Lithium-ion battery power is looking like it might be the solution for certain eVTOL designs, because its optimal range and endurance profiles favor shorter trips and smaller passenger or cargo loads. But what about flying longer ranges, at higher speeds, and carrying bigger payloads? Lithium batteries alone can’t do the job.
Using a hybrid-electric power system, which pairs a second source of power with a lithium-electric driven system, is a viable way of reaching those longer range, speed, and payload targets. Ampaire—an electric propulsion systems developer based in California—has developed a hybrid Cessna Skymaster prototype it calls the Electric EEL. It’s powered by that airplane’s pusher-style 310-horsepower Continental IO-550 engine plus a nose-mounted 130 kW, lithium battery-powered motor.
Both powerplants are used for takeoff and climb; in cruise, the IO-550 does most of the work, while the electric motor’s power is dialed back.
The EEL flew a 1,135-nm leg on its way to EAA’s AirVenture this past summer, in what Ampaire said was the longest-ever flight by a hybrid-electric airplane. Other hybrid designs use the same idea, but those that use conventional internal combustion engines still put out CO2 and other harmful emissions, however limited.
Hydrogen, the lightest of all elements, when used by fuel cells to power electric motors, puts out only one sort of emission: water. That, along with its energy density 2.8 times that of Jet A fuel, puts hydrogen at the head of the line for use in larger airplanes. That’s why Airbus, Boeing, Pratt & Whitney, and the UK Aerospace Technology Institute are working on hydrogen fuel cell-powered concept engines and prototypes.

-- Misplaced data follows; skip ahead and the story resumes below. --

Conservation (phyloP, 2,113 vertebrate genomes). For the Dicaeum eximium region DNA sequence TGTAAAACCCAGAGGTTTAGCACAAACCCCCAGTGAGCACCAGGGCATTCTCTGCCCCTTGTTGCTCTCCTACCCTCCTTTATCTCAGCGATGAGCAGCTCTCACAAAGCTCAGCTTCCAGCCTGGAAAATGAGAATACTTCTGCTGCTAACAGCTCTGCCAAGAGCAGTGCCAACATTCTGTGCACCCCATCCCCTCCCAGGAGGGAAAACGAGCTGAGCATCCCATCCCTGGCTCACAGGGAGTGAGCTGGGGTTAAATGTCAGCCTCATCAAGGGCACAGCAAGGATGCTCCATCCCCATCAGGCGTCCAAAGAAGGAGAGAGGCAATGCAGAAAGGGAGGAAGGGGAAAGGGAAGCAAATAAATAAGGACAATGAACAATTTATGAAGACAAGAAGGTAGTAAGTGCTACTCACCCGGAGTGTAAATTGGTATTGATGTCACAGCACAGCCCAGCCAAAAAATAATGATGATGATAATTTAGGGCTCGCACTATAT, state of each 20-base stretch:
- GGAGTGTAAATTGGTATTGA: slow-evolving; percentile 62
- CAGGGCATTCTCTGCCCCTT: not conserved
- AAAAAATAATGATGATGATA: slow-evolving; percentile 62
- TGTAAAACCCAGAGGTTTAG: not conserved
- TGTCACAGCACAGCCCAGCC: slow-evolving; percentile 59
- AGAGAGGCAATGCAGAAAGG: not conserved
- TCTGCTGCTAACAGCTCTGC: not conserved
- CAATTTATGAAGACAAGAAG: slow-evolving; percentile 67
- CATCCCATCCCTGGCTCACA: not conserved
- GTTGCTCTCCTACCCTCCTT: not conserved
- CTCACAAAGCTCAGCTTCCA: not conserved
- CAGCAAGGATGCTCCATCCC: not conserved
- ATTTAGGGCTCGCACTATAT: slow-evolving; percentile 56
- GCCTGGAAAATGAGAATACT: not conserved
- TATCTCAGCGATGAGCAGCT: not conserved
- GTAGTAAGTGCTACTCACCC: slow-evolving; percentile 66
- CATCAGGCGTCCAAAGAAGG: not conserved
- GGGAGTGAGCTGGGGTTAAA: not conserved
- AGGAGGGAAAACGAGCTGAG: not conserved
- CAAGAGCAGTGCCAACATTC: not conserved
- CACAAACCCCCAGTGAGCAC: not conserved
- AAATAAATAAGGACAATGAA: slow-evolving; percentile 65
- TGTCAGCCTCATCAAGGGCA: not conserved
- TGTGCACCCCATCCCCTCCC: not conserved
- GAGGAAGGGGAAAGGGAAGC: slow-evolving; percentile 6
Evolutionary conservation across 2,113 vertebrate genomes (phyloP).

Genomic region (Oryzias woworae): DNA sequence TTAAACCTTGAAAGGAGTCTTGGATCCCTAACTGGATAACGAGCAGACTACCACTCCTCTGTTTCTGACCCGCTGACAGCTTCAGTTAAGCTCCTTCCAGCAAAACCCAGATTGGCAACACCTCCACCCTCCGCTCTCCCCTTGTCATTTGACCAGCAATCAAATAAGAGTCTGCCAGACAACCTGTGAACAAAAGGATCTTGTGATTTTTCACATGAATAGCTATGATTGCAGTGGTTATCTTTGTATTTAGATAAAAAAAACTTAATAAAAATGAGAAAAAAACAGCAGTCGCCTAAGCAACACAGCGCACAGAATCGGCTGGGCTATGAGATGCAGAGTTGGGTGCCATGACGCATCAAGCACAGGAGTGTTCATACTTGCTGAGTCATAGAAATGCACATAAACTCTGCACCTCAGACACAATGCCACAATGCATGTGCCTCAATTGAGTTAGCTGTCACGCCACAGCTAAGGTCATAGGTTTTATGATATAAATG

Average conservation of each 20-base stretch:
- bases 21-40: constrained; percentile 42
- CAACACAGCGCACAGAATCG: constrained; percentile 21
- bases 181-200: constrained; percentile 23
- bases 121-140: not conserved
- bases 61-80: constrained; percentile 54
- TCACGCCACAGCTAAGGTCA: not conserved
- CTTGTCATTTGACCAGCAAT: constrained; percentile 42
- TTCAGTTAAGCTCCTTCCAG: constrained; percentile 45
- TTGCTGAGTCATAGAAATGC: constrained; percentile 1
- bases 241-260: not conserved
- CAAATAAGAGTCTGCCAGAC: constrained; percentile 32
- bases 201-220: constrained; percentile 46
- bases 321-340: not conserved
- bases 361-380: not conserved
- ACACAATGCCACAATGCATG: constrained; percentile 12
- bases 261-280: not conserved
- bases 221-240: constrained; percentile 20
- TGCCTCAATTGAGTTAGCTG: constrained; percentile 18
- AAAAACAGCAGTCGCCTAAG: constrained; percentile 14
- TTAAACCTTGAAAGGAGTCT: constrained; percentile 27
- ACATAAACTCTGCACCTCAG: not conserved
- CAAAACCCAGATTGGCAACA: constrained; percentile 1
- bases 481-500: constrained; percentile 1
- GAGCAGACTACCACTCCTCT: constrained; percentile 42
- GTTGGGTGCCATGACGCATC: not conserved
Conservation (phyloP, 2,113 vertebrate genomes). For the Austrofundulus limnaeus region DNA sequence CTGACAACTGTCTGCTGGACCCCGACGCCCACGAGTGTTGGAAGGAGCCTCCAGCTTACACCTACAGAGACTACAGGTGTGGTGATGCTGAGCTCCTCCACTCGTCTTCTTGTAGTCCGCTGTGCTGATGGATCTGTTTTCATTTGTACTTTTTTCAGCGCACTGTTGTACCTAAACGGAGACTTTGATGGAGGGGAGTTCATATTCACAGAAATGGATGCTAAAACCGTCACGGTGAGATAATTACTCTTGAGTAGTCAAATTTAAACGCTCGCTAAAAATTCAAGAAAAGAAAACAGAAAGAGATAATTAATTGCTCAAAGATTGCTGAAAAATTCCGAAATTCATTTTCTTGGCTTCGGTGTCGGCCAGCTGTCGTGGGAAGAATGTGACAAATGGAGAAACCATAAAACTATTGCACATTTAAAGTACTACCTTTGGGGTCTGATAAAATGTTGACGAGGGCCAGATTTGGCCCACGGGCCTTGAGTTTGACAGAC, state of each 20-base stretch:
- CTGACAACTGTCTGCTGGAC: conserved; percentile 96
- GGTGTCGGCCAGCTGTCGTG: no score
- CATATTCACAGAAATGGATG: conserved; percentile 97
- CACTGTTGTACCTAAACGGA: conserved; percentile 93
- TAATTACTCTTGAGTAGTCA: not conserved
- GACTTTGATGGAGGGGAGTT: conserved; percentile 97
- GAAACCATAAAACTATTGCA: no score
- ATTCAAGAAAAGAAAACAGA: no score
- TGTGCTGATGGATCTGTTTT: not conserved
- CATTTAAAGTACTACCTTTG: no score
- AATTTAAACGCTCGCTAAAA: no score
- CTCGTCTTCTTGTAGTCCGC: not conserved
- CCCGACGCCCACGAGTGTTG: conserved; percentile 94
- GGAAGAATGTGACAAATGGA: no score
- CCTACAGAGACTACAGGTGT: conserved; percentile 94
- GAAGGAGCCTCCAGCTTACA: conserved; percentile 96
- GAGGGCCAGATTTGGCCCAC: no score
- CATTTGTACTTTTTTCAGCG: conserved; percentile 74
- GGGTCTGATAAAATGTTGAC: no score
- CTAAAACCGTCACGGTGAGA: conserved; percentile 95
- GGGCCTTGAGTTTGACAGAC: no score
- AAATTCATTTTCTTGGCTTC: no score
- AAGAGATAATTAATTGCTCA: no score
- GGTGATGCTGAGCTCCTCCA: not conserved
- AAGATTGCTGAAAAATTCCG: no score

Will we ever see hydrogen-powered examples of traditional general aviation turbine aircraft? ZeroAvia, a U.K./U.S. company is specializing in hydrogen-electric hybrid powertrains with the idea of installing them in a few otherwise-conventional airplanes. The latest project will install a ZeroAvia ZA600, hydrogen-electric 600kW (816 horsepower) powertrain in a Cessna 208B Grand Caravan under a supplemental type certificate (STC). Approval is expected in 2025. By the way, Ampaire also has its eye on installing its hybrid-electric system in Grand Caravans.
ZeroAvia has also installed hydrogen-electric retrofit powertrains in a Piper PA–46 Malibu and two 19-seat Dornier 228 commuter airliners. In addition, the company has signed a memorandum of understanding with American Airlines for an option to buy 100 of its ZA2000-RJ hydrogen-electric systems. ZeroAvia says these will be capable of flying 40- to 80-seat regional jets as far as 1,000 nautical miles. Debut target date is sometime in the late 2020s.
So, to whatever extent, hydrogen power may well earn roles in the turbine community. As with any new technology, there will be challenges.
Hydrogen must be stored under pressure—as high as 10,150 psi—and requires sturdy, heavy containers that can be large. If the container is hung in a wing-mounted pod, there will be a drag penalty. If it’s intended for use in a regional airliner, it must carry more hydrogen so it will be larger—too large to mount under a wing.
Installing it inside a fuselage will take up valuable cabin space. Still, where there’s a will there’s a way. If zero emissions are the goal, airframes may need to be redesigned.
Then there’s the emissions question. How to deal with the water vapor? If it’s expelled overboard at subfreezing temperatures, contrails result, and critics could accuse you of harming the atmosphere. (Which is ironic, because studies have rejected that idea.) Then again, if it’s stored in condensed form within the airplane, the result could be landing weights higher than takeoff weights, according to physics professor (and AOPA Pilot contributor) Peter Rez.
Still, I’m confident that the future holds a place for alternative fuels and propulsion systems. But they may not take the forms they manifest today. There are always surprises along the way. As Elon Musk reportedly said, “Everything works in PowerPoint.”